Say ‘No’ to IAPMO Duct Proposal, NAHB Says

Filed in Codes and Regulations, Design, Technology by on October 26, 2017 3 Comments

ductsThe International Association of Plumbing and Mechanical Officials (IAPMO) is preparing to vote on a change to the Uniform Mechanical Code (UMC) that would add at least $5,000 to the cost of a new home in California and the five other states that adopt it – and serve as the nose under the tent for other code-making bodies who may follow suit.

If approved by IAPMO’s standards council on Nov. 15, builders would be limited to using no more than five feet of flexible duct when installing HVAC systems in single-family, duplex, townhouse and multifamily residences.

IAPMO’s technical committee rejected this change by a two-thirds margin, but deep-pocketed proponents interested in expanding sheet metal jobs and selling more sheet metal ductwork voted against the technical committee at a recent IAPMO hearing.

Now, the issue will have to be resolved by IAPMO’s Standards Council, which will choose between defending the integrity of the IAPMO ANSI-accredited code development process or bowing to pressure from labor unions and manufacturers that benefit from forcing the use of metal ducts.

“No other model code or standard, including UL 181, NFPA 90A, the International Mechanical Code or the IRC limits the length of flexible ductwork,” said Jeffrey Shapiro, P.E., a consultant working to preserve their use.

“Likewise, the UMC has allowed the use of flexible ductwork in residential occupancies for decades without a length restriction. Nothing that’s been brought forward in this proposal warrants changing that now.”

The $5,000 in added costs estimate means that more than 700,000 additional California households would be priced out of a new home – exacerbating an already existing affordability crisis in the Golden State. And that estimate is conservative: Depending on the home’s plan, costs could be as high as $9,000 more per project, according to research from the California Building Industry Association.

“The technical committee gave a firm ‘no’ to this proposal in its meetings and in public comments. The standards council needs to reject the flexible duct restriction. Cost-effective construction must win out over special interests,” Shapiro said.

Comments on the proposal will be accepted until Oct. 31 and can be emailed to Gabriella Davis at IAPMO. For additional information, contact NAHB Senior Program ManAger for Energy Efficiency Don Surrena.

Facebooktwitterlinkedinmail

Tags: ,

Comments (3)

Trackback URL | Comments RSS Feed

  1. We say NO to this code change. We are a 55 year old HVAC company in Northern New Jersey which installs primarily new construction ducted HVAC systems. We have used flex ductwork in unconditioned spaces for years with no problems. When the energy codes changed we had to start sealing and insulating our sheet metal duct systems in basements. That code change forced us to start running insulated sheet metal trunk lines with flex duct for the branch lines because the labor required to install the sheet metal branch lines, seal and insulate the fittings was too cumbersome. It is also very difficult to find duct connection leaks when testing the final installed system. When properly installed flex duct is the perfect fit for a insulated and sealed duct system.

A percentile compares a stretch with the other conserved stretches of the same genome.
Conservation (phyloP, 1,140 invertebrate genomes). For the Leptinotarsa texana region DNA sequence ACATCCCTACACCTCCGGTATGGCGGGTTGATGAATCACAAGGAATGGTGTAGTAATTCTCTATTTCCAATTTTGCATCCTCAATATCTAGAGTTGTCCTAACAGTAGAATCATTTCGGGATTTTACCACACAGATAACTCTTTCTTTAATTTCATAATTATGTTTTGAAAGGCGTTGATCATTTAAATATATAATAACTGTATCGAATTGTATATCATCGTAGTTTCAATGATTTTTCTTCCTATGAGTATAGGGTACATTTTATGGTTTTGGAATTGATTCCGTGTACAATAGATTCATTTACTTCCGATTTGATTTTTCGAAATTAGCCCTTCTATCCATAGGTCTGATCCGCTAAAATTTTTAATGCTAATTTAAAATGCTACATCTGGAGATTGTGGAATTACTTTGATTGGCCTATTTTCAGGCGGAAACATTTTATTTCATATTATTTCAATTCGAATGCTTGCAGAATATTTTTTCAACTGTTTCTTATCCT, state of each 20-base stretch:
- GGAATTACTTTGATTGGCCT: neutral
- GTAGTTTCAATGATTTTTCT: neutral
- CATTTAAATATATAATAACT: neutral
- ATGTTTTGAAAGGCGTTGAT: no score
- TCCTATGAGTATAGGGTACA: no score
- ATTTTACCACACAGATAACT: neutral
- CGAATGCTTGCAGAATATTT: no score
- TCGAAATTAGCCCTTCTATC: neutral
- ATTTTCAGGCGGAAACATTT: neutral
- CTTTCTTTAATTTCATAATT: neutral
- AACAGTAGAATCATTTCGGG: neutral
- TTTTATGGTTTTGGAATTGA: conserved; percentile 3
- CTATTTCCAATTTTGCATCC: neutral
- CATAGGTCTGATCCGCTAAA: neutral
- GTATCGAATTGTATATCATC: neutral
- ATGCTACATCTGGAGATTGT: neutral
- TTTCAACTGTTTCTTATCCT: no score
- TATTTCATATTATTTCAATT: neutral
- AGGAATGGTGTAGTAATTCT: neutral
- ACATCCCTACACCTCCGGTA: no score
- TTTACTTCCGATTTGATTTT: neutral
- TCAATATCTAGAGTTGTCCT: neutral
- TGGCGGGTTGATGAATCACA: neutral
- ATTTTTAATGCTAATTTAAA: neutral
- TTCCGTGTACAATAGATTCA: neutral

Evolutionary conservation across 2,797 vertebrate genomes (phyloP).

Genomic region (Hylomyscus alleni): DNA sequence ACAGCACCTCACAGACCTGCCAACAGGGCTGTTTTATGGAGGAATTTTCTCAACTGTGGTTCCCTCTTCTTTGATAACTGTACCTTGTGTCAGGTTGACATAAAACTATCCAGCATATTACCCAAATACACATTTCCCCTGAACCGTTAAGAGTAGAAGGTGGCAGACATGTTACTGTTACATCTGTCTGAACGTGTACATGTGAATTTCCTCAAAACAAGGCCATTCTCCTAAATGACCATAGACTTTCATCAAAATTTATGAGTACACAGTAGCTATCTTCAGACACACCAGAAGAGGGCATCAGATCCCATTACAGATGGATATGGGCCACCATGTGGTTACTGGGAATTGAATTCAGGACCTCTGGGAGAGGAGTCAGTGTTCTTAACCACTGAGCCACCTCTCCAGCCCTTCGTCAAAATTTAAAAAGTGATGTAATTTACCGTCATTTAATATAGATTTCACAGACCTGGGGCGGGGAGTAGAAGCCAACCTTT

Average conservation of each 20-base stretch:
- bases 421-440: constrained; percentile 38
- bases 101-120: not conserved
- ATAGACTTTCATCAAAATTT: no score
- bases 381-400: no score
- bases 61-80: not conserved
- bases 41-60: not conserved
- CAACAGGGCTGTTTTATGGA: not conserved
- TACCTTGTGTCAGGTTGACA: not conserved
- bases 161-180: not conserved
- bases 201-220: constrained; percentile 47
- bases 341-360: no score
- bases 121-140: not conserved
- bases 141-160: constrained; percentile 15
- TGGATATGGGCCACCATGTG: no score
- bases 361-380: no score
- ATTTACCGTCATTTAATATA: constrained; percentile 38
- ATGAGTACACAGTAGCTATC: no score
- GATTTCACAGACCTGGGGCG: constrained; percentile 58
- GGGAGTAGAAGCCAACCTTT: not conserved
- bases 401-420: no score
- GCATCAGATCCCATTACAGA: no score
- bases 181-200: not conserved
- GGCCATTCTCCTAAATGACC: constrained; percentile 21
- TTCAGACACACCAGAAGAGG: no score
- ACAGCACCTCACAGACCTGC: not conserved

2. Brian McDonald says:

    No real reason not to install insulated flexible ducts when properly installed.
    And isn’t that the real problem?
    Proper installation is the key to every aspect of construction.
    When manufacturer specs are followed things work as they should.

    The $5,000.00 additional cost sounds like it could be a per system cost.
    Two systems equals $10,000.00 additional cost, that’s a lot to force on someone.
    If they want to pay for the additional cost it’s their option; just like granite counter tops and stainless steel appliances.

    • You hit on a key factor, Brian. “Properly installed” is the root of most of the problems that have plagued the building industry for the past several decades. As a builder-turned-remodeler during the downturn, I can’t begin to count the number of “IM-properly installed” systems I’ve seen. From my Engineering days back in the ’70’s, there’s a couple of terms that come to mind – “Lamina Flow” and “Turbulent Flow”. Lamina flow requires smooth piping with as few turns as possible and is far less restrictive than the Turbulent Flow that occurs in the absence of smooth piping and presence of more bends. Most of the flex duct systems I’ve seen look like a gaggle of snakes having an orgy. The loss of flow efficiency in these systems has to be made up by bigger capacity – which pushes up the cost of the system. It’s definitely an area that could stand a lot of improvement. And like most things with the building code, rationality doesn’t seem to be a factor.

Leave a Reply

Your email address will not be published. Required fields are marked *

Advertisement